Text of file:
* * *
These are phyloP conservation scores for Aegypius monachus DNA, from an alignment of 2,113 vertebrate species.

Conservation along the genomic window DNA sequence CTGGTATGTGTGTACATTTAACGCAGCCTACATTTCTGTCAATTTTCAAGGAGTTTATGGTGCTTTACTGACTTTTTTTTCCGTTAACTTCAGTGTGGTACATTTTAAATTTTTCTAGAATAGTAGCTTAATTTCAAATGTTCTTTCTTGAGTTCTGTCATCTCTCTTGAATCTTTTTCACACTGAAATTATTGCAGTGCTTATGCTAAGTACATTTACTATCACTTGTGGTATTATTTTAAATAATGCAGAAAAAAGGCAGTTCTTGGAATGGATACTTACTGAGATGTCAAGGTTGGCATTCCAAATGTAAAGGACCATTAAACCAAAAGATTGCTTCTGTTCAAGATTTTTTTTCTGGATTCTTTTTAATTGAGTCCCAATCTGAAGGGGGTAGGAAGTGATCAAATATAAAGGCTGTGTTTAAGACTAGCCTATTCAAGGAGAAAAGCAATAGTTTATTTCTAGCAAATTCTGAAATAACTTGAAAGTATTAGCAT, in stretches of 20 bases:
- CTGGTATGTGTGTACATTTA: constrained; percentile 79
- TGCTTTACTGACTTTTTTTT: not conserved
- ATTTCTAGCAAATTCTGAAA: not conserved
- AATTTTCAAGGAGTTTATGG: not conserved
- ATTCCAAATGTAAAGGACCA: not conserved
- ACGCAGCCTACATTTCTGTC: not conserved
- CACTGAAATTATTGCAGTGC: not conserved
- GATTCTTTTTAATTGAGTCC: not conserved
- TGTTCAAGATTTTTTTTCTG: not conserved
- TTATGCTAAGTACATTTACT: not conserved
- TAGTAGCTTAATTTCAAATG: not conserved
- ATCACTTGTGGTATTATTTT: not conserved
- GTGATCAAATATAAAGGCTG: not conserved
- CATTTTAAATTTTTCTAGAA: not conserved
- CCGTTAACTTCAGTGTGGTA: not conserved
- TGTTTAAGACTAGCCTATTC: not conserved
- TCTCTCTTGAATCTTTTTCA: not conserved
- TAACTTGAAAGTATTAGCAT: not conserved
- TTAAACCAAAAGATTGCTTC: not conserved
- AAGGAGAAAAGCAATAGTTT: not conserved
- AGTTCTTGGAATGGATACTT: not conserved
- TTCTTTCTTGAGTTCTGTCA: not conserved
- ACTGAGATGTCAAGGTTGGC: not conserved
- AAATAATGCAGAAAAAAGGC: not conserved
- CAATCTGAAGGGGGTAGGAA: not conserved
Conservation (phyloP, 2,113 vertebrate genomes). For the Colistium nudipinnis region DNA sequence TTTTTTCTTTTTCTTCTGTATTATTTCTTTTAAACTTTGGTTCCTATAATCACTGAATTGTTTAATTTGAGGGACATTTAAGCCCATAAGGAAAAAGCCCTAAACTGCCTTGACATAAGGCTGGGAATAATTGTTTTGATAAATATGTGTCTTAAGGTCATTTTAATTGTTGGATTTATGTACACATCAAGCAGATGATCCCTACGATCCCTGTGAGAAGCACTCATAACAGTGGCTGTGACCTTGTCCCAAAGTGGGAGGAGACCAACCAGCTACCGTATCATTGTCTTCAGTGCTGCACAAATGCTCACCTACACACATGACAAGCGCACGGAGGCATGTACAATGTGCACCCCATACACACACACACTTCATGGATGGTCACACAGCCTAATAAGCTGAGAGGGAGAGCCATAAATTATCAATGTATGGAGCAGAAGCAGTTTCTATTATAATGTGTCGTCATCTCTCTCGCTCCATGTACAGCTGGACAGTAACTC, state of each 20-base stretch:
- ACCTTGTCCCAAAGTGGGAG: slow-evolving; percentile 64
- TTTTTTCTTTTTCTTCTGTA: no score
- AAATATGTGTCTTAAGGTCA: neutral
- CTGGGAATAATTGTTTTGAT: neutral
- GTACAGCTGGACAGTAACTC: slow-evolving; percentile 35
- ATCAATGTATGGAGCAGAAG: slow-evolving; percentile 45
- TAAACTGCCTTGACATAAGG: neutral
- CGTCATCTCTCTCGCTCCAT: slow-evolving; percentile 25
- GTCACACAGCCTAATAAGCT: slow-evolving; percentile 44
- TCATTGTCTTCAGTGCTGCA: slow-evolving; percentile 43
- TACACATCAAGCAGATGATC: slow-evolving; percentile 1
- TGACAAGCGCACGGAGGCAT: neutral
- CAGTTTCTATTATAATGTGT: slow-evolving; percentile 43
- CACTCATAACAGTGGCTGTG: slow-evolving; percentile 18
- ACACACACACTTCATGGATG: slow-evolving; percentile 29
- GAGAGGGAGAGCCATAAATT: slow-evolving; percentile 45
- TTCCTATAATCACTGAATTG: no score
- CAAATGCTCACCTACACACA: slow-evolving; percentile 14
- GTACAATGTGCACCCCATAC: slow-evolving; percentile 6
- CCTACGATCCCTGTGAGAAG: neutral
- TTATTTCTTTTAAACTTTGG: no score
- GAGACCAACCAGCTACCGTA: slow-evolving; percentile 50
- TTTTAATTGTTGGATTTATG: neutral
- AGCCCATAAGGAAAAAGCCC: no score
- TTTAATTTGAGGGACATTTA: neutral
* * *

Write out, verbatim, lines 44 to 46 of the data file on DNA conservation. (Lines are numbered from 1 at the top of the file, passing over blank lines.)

- GAGAGGGAGAGCCATAAATT: slow-evolving; percentile 45
- TTCCTATAATCACTGAATTG: no score
- CAAATGCTCACCTACACACA: slow-evolving; percentile 14